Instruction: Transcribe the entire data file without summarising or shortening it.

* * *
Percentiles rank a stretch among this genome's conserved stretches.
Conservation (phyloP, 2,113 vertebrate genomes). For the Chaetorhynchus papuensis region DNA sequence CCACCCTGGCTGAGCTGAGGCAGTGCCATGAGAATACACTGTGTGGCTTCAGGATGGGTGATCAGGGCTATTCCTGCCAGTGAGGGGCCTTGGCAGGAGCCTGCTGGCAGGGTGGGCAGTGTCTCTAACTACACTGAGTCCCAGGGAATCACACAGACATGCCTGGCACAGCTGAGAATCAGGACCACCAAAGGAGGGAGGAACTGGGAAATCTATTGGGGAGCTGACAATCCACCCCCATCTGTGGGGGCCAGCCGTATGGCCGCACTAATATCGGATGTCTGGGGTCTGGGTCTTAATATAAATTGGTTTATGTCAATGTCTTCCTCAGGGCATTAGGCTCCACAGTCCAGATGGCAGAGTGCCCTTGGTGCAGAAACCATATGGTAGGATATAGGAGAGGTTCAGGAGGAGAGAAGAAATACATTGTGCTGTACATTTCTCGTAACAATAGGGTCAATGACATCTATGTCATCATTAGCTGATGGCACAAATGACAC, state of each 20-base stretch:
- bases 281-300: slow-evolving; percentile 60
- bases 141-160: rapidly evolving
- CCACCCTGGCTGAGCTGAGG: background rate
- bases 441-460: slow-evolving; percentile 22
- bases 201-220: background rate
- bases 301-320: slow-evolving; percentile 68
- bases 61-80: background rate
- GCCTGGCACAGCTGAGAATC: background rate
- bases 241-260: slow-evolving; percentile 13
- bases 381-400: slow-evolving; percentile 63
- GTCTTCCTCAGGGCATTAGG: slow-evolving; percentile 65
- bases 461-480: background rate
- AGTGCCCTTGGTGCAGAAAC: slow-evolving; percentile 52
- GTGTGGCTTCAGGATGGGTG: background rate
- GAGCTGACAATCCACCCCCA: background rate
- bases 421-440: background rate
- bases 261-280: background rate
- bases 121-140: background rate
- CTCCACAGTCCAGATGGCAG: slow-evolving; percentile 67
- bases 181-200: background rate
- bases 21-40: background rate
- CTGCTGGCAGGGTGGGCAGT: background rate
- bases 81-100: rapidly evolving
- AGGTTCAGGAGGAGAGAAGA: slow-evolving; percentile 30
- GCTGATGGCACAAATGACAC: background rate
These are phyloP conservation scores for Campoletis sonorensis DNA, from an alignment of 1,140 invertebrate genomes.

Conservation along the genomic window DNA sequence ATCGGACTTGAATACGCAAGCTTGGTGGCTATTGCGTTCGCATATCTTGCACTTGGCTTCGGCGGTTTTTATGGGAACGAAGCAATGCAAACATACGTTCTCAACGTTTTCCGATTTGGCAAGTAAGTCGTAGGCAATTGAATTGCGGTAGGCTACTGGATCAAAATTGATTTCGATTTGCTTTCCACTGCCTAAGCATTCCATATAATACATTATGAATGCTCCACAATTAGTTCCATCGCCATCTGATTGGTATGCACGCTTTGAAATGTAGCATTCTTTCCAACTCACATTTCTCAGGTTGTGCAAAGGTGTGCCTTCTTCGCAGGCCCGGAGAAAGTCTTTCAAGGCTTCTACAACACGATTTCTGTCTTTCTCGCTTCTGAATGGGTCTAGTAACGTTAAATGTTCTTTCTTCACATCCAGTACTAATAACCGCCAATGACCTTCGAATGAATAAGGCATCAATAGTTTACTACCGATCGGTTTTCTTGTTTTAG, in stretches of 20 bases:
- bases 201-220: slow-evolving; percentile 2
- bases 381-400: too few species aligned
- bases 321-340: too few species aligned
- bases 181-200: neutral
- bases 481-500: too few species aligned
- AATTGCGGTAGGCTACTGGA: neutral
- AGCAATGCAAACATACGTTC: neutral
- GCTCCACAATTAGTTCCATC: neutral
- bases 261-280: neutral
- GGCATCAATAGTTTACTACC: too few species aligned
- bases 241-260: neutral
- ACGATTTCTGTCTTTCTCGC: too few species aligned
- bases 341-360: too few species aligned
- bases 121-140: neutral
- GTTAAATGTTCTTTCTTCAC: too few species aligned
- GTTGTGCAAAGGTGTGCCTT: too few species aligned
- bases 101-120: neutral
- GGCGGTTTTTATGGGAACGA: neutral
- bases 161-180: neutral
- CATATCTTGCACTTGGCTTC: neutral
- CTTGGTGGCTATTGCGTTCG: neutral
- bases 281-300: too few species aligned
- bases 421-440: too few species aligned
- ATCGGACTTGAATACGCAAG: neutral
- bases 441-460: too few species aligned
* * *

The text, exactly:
Percentiles rank a stretch among this genome's conserved stretches.
Conservation (phyloP, 2,113 vertebrate genomes). For the Chaetorhynchus papuensis region DNA sequence CCACCCTGGCTGAGCTGAGGCAGTGCCATGAGAATACACTGTGTGGCTTCAGGATGGGTGATCAGGGCTATTCCTGCCAGTGAGGGGCCTTGGCAGGAGCCTGCTGGCAGGGTGGGCAGTGTCTCTAACTACACTGAGTCCCAGGGAATCACACAGACATGCCTGGCACAGCTGAGAATCAGGACCACCAAAGGAGGGAGGAACTGGGAAATCTATTGGGGAGCTGACAATCCACCCCCATCTGTGGGGGCCAGCCGTATGGCCGCACTAATATCGGATGTCTGGGGTCTGGGTCTTAATATAAATTGGTTTATGTCAATGTCTTCCTCAGGGCATTAGGCTCCACAGTCCAGATGGCAGAGTGCCCTTGGTGCAGAAACCATATGGTAGGATATAGGAGAGGTTCAGGAGGAGAGAAGAAATACATTGTGCTGTACATTTCTCGTAACAATAGGGTCAATGACATCTATGTCATCATTAGCTGATGGCACAAATGACAC, state of each 20-base stretch:
- bases 281-300: slow-evolving; percentile 60
- bases 141-160: rapidly evolving
- CCACCCTGGCTGAGCTGAGG: background rate
- bases 441-460: slow-evolving; percentile 22
- bases 201-220: background rate
- bases 301-320: slow-evolving; percentile 68
- bases 61-80: background rate
- GCCTGGCACAGCTGAGAATC: background rate
- bases 241-260: slow-evolving; percentile 13
- bases 381-400: slow-evolving; percentile 63
- GTCTTCCTCAGGGCATTAGG: slow-evolving; percentile 65
- bases 461-480: background rate
- AGTGCCCTTGGTGCAGAAAC: slow-evolving; percentile 52
- GTGTGGCTTCAGGATGGGTG: background rate
- GAGCTGACAATCCACCCCCA: background rate
- bases 421-440: background rate
- bases 261-280: background rate
- bases 121-140: background rate
- CTCCACAGTCCAGATGGCAG: slow-evolving; percentile 67
- bases 181-200: background rate
- bases 21-40: background rate
- CTGCTGGCAGGGTGGGCAGT: background rate
- bases 81-100: rapidly evolving
- AGGTTCAGGAGGAGAGAAGA: slow-evolving; percentile 30
- GCTGATGGCACAAATGACAC: background rate
These are phyloP conservation scores for Campoletis sonorensis DNA, from an alignment of 1,140 invertebrate genomes.

Conservation along the genomic window DNA sequence ATCGGACTTGAATACGCAAGCTTGGTGGCTATTGCGTTCGCATATCTTGCACTTGGCTTCGGCGGTTTTTATGGGAACGAAGCAATGCAAACATACGTTCTCAACGTTTTCCGATTTGGCAAGTAAGTCGTAGGCAATTGAATTGCGGTAGGCTACTGGATCAAAATTGATTTCGATTTGCTTTCCACTGCCTAAGCATTCCATATAATACATTATGAATGCTCCACAATTAGTTCCATCGCCATCTGATTGGTATGCACGCTTTGAAATGTAGCATTCTTTCCAACTCACATTTCTCAGGTTGTGCAAAGGTGTGCCTTCTTCGCAGGCCCGGAGAAAGTCTTTCAAGGCTTCTACAACACGATTTCTGTCTTTCTCGCTTCTGAATGGGTCTAGTAACGTTAAATGTTCTTTCTTCACATCCAGTACTAATAACCGCCAATGACCTTCGAATGAATAAGGCATCAATAGTTTACTACCGATCGGTTTTCTTGTTTTAG, in stretches of 20 bases:
- bases 201-220: slow-evolving; percentile 2
- bases 381-400: too few species aligned
- bases 321-340: too few species aligned
- bases 181-200: neutral
- bases 481-500: too few species aligned
- AATTGCGGTAGGCTACTGGA: neutral
- AGCAATGCAAACATACGTTC: neutral
- GCTCCACAATTAGTTCCATC: neutral
- bases 261-280: neutral
- GGCATCAATAGTTTACTACC: too few species aligned
- bases 241-260: neutral
- ACGATTTCTGTCTTTCTCGC: too few species aligned
- bases 341-360: too few species aligned
- bases 121-140: neutral
- GTTAAATGTTCTTTCTTCAC: too few species aligned
- GTTGTGCAAAGGTGTGCCTT: too few species aligned
- bases 101-120: neutral
- GGCGGTTTTTATGGGAACGA: neutral
- bases 161-180: neutral
- CATATCTTGCACTTGGCTTC: neutral
- CTTGGTGGCTATTGCGTTCG: neutral
- bases 281-300: too few species aligned
- bases 421-440: too few species aligned
- ATCGGACTTGAATACGCAAG: neutral
- bases 441-460: too few species aligned